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Logic model for integrated care

Published March 2024

Overview of logic model

The logic model for integrated care describes what good looks like, providing a visual depiction of how a fully integrated health and care system might be structured and function, and the outcomes and benefits it should deliver for those who use services and their carers. It describes:

  • the enablers of integration
  • the key activities of integrated care
  • the outcomes for people who use services, for the integrated services and for the wider health and care system
  • the long-term impacts and benefits.





Stakeholders who contributed to developing the logic model suggested it would be a useful tool for local planning and performance monitoring. We encourage you to use the logic model for this purpose, and to provide us with your feedback.

Download the logic model (enablers, activities, outcomes and impact)

This image provides the overall structure of the logic model and gives a visual representation of how the different elements of the logic model (enablers and activities) connect.

The enablers and activities are set out underneath in more detail.

Enablers and activities


The contextual factors that create the pre-conditions for integrated care.


The types of interventions and services that create integration, and the primary settings where integration occurs. 

Specific outputs and shared outcomes to be determined locally.



  • Integrated care promotes efficiency by providing best value services in the right setting, eliminating service duplication, improving services user flow and reducing delays.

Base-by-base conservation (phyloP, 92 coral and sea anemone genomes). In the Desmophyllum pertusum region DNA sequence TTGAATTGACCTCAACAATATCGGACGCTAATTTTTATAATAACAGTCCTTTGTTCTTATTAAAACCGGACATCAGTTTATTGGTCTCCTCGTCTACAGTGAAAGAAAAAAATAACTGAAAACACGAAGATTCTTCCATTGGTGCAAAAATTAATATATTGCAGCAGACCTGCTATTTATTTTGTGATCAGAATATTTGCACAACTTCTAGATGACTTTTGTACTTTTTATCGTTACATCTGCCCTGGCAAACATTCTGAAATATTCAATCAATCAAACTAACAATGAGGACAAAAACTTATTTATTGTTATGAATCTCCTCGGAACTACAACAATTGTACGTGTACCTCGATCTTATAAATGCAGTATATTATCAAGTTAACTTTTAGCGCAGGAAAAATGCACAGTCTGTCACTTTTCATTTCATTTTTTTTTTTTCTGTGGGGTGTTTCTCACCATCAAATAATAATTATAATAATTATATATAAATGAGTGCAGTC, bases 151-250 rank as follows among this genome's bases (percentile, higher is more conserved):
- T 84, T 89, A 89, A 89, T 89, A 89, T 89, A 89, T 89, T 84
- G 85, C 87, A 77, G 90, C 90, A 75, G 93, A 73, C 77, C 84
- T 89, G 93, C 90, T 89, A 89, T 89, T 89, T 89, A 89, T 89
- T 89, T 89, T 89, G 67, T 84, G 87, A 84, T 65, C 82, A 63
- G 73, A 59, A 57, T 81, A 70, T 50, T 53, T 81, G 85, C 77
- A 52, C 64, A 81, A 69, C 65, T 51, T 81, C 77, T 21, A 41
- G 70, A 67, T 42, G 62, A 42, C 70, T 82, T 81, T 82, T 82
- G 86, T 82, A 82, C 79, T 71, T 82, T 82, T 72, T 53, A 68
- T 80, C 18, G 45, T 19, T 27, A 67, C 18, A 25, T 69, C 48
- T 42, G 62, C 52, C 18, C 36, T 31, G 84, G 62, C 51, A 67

• Integrated care shifts service capacity and resources from higher cost hospital settings to community settings.
  • The system enables personalisation by supporting personal budgets and integrated commissioning where appropriate.


  • The integrated care delivery model is proactive in identifying and addressing care needs as well as responsive to urgent needs, with more services provided in primary and community care settings.
  • Professionals work collaboratively to coordinate care through ready access to shared user records, joint care management protocols and agreed integrated care pathways.
  • Integrated teams are readily able to access joint resources to meet the needs of service users.
  • Transfers of care between care settings are readily managed without delays.

People's experiences

  • My care and support help me to live the life I want to the best of my ability and to remain a contributing member of my community.
  • I am as involved in discussions and decisions about my care, support and treatment as I want to be. I have the information, and support to use it, that I need to make decisions and choices about my care and support.
  • When I move between services or care settings, there is a plan in place for what happens next.
  • Carers report they feel supported and have a good quality of life.


Improved population health and wellbeing

Reduced inequalities in outcomes, experience and access

Enhanced productivity and value for money

Greater social and economic development